Ages 60+ life insurance application activity solidly led all others, up 7.2% in November year-over-year; ages 45-59 were down 2.4%; and ages 0-44 were down sharply, 9.4%, year-over-year. Year-to-date, ages 0-44 are off 2.2%; ages 45-59 are off 0.7%; and ages 60+ gained ground: up 2.8%, YTD Y/Y. Month-over-month activity all showed healthy gains from prior October with 0-44 up 7.4%; 45-59 up 8.6%; and ages 60+ up 0.7%.

Life Index Composite and Age Groups

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Take Care of People to Earn More Money

Take Care of People to Earn More MoneyEverybody wants more money. Most people aren’t willing to do what it takes to make more money. And the people who want money the most are often mistaken about what they need to do to earn money. If you put money before people, you’ll have trouble making money. By treating people as a means to an end (money), you set priorities in a way that money becomes difficult to gain.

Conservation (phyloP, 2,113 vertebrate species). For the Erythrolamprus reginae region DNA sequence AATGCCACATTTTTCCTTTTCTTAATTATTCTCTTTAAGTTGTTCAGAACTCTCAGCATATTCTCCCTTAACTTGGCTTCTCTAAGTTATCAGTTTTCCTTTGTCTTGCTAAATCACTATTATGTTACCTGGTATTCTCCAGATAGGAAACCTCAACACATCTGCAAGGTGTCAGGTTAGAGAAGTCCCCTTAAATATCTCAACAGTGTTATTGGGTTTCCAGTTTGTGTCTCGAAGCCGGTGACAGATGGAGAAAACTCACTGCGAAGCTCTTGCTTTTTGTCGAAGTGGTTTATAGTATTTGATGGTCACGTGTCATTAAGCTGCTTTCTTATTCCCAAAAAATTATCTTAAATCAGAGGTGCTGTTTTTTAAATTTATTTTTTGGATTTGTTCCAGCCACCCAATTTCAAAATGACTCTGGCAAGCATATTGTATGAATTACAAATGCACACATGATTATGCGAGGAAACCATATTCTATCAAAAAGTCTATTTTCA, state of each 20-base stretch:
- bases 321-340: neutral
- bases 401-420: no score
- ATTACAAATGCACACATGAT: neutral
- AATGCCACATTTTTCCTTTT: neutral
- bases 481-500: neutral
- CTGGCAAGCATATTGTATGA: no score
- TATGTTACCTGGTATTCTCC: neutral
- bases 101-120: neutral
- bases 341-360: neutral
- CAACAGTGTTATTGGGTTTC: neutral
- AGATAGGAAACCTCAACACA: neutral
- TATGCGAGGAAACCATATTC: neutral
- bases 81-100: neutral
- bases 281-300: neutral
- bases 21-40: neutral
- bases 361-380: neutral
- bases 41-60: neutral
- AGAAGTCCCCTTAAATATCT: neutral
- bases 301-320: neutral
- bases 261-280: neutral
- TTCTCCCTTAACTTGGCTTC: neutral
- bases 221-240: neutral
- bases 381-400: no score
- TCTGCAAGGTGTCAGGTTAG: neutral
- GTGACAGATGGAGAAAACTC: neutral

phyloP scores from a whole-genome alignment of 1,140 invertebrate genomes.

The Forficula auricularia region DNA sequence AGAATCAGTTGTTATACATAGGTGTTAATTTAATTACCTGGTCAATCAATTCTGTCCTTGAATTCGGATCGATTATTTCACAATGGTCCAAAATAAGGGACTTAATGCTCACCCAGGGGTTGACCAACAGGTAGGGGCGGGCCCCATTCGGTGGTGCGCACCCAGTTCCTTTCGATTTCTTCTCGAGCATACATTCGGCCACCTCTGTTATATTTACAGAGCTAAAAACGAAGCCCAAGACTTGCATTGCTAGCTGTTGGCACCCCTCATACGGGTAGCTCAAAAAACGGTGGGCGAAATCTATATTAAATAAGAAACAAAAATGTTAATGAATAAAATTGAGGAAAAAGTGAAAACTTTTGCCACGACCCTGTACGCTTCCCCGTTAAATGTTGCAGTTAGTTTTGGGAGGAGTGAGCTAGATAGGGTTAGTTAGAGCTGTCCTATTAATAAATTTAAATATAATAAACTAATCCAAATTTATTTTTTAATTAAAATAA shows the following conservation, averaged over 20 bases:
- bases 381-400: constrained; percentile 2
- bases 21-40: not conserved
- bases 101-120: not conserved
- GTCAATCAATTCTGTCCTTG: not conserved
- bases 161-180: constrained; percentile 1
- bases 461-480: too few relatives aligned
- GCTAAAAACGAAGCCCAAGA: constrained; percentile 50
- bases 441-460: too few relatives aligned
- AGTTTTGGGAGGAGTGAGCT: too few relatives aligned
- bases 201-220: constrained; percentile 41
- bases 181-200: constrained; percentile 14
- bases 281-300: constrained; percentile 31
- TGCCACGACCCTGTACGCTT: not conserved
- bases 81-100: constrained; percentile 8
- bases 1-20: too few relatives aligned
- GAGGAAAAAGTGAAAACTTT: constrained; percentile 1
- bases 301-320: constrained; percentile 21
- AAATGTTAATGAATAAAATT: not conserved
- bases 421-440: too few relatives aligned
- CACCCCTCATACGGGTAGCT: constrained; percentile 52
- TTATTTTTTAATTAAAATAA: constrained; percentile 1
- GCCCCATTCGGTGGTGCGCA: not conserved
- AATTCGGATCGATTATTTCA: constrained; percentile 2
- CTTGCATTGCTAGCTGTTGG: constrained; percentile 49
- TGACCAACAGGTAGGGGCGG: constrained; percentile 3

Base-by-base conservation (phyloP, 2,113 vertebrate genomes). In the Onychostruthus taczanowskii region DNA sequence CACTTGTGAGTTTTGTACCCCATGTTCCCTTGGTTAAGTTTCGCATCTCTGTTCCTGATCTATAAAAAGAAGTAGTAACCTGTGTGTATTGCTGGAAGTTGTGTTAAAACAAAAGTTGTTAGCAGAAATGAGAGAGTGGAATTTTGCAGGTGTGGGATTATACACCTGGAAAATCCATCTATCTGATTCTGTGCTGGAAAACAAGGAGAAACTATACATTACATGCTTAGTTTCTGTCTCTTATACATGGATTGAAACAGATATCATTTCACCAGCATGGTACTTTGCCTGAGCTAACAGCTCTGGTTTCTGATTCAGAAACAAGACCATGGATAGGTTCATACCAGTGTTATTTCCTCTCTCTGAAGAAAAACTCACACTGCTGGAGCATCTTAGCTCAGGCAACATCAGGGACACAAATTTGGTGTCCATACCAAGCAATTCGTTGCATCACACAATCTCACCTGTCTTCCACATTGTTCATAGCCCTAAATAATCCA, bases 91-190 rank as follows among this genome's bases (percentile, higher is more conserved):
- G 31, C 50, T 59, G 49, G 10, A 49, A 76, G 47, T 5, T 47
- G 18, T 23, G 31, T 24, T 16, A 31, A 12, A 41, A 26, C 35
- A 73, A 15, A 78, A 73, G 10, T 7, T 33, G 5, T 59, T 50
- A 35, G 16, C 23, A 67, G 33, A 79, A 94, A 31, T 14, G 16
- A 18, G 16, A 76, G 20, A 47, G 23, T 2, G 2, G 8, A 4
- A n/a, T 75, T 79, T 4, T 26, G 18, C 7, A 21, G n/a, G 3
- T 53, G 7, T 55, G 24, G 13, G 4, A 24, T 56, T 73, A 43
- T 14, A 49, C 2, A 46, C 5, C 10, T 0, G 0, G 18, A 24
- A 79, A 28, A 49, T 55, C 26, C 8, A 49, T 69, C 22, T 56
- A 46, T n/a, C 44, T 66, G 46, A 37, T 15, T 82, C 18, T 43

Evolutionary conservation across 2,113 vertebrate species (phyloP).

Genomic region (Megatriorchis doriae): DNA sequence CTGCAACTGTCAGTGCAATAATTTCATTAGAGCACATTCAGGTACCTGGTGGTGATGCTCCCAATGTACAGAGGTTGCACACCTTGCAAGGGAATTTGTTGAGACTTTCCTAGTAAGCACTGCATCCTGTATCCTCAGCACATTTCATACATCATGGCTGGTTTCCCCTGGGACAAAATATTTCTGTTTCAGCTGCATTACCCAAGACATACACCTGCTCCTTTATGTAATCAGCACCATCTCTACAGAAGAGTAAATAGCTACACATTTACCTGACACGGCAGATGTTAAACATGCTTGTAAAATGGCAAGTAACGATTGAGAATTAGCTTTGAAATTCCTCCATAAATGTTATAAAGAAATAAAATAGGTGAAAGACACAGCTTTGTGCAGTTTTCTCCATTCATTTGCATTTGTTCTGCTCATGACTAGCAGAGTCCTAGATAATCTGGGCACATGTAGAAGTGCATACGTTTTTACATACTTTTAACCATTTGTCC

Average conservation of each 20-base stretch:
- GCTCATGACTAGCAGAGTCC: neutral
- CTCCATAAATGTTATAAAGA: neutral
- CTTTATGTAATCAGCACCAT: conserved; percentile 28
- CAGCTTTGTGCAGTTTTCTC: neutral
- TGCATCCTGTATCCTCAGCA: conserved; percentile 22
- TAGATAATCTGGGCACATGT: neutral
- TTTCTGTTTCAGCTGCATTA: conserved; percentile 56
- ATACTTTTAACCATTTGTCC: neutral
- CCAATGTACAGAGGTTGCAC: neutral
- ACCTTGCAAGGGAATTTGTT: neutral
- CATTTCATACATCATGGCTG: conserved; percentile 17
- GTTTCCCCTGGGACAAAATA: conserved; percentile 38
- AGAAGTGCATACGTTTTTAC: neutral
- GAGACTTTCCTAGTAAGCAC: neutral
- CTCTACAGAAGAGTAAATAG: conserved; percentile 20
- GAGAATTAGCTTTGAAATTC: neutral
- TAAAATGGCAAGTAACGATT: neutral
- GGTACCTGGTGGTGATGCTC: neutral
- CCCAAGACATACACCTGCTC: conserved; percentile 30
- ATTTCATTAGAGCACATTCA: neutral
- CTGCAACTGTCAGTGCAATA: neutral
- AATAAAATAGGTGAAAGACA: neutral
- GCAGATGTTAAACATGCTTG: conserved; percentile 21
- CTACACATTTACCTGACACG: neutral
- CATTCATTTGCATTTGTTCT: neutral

If you put money before your clients and customers, you’ll have a tough time extracting the money you want from their checkbooks. Revenue is the result of selling well and taking care of your clients. In insurance marketing and sales, increasing revenue and profit is the result of doing 1,000 things right; chief among them is valuing people. Learn to do purposeful and meaningful work for your clients. Then the money will come.

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Seniors’ Loneliness Costs Medicare

Seniors’ Loneliness Costs MedicareWork closely with your clients, it may help them live longer

Baby Boomers are ag­ing alone more than any gen­er­a­tion in U.S. his­tory, and the re­sult­ing lone­li­ness is a loom­ing pub­lic health threat. This loneliness undermines health and is linked to early mortality. Policy makers are concerned this will strain the federal budget and undermine Boomers’ health.

Researchers say loneliness takes a physical toll and is as closely linked to an early death as smoking up to 15 cigarettes a day. Loneliness is even worse for longevity than being obese or physically inactive. The lack of social contacts among older adults costs Medicare $6.7 billion a year, mostly from spending on nursing facilities and hospitalization.